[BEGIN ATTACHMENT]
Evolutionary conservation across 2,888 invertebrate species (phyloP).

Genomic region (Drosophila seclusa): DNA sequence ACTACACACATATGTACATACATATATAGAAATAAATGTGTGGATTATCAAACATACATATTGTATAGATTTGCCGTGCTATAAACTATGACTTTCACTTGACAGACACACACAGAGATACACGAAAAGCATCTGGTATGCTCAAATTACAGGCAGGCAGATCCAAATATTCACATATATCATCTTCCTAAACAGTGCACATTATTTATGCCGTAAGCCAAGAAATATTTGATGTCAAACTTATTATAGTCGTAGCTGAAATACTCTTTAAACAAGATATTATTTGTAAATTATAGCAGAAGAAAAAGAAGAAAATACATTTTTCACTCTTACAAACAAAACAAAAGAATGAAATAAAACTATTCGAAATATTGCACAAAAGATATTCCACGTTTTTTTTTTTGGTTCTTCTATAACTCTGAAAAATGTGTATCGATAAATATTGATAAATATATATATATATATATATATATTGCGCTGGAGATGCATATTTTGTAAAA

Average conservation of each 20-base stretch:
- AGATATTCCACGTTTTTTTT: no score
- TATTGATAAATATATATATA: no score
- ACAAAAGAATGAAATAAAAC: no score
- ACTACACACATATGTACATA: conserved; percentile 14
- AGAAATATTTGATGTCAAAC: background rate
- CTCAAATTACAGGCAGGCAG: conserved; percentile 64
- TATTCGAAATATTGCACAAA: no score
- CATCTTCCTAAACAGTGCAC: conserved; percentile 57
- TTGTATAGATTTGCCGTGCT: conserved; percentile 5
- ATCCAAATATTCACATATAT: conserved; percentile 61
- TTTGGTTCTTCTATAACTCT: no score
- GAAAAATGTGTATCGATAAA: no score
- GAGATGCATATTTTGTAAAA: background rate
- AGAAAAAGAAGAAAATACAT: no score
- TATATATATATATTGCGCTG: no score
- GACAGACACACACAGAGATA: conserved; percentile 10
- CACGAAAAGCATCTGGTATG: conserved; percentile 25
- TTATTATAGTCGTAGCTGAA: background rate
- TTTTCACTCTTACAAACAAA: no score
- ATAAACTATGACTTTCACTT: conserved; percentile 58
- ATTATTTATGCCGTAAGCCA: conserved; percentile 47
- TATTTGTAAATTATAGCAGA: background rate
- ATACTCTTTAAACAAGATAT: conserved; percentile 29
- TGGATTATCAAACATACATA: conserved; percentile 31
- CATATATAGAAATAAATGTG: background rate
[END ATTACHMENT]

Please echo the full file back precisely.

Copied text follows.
Evolutionary conservation across 2,888 invertebrate species (phyloP).

Genomic region (Drosophila seclusa): DNA sequence ACTACACACATATGTACATACATATATAGAAATAAATGTGTGGATTATCAAACATACATATTGTATAGATTTGCCGTGCTATAAACTATGACTTTCACTTGACAGACACACACAGAGATACACGAAAAGCATCTGGTATGCTCAAATTACAGGCAGGCAGATCCAAATATTCACATATATCATCTTCCTAAACAGTGCACATTATTTATGCCGTAAGCCAAGAAATATTTGATGTCAAACTTATTATAGTCGTAGCTGAAATACTCTTTAAACAAGATATTATTTGTAAATTATAGCAGAAGAAAAAGAAGAAAATACATTTTTCACTCTTACAAACAAAACAAAAGAATGAAATAAAACTATTCGAAATATTGCACAAAAGATATTCCACGTTTTTTTTTTTGGTTCTTCTATAACTCTGAAAAATGTGTATCGATAAATATTGATAAATATATATATATATATATATATATTGCGCTGGAGATGCATATTTTGTAAAA

Average conservation of each 20-base stretch:
- AGATATTCCACGTTTTTTTT: no score
- TATTGATAAATATATATATA: no score
- ACAAAAGAATGAAATAAAAC: no score
- ACTACACACATATGTACATA: conserved; percentile 14
- AGAAATATTTGATGTCAAAC: background rate
- CTCAAATTACAGGCAGGCAG: conserved; percentile 64
- TATTCGAAATATTGCACAAA: no score
- CATCTTCCTAAACAGTGCAC: conserved; percentile 57
- TTGTATAGATTTGCCGTGCT: conserved; percentile 5
- ATCCAAATATTCACATATAT: conserved; percentile 61
- TTTGGTTCTTCTATAACTCT: no score
- GAAAAATGTGTATCGATAAA: no score
- GAGATGCATATTTTGTAAAA: background rate
- AGAAAAAGAAGAAAATACAT: no score
- TATATATATATATTGCGCTG: no score
- GACAGACACACACAGAGATA: conserved; percentile 10
- CACGAAAAGCATCTGGTATG: conserved; percentile 25
- TTATTATAGTCGTAGCTGAA: background rate
- TTTTCACTCTTACAAACAAA: no score
- ATAAACTATGACTTTCACTT: conserved; percentile 58
- ATTATTTATGCCGTAAGCCA: conserved; percentile 47
- TATTTGTAAATTATAGCAGA: background rate
- ATACTCTTTAAACAAGATAT: conserved; percentile 29
- TGGATTATCAAACATACATA: conserved; percentile 31
- CATATATAGAAATAAATGTG: background rate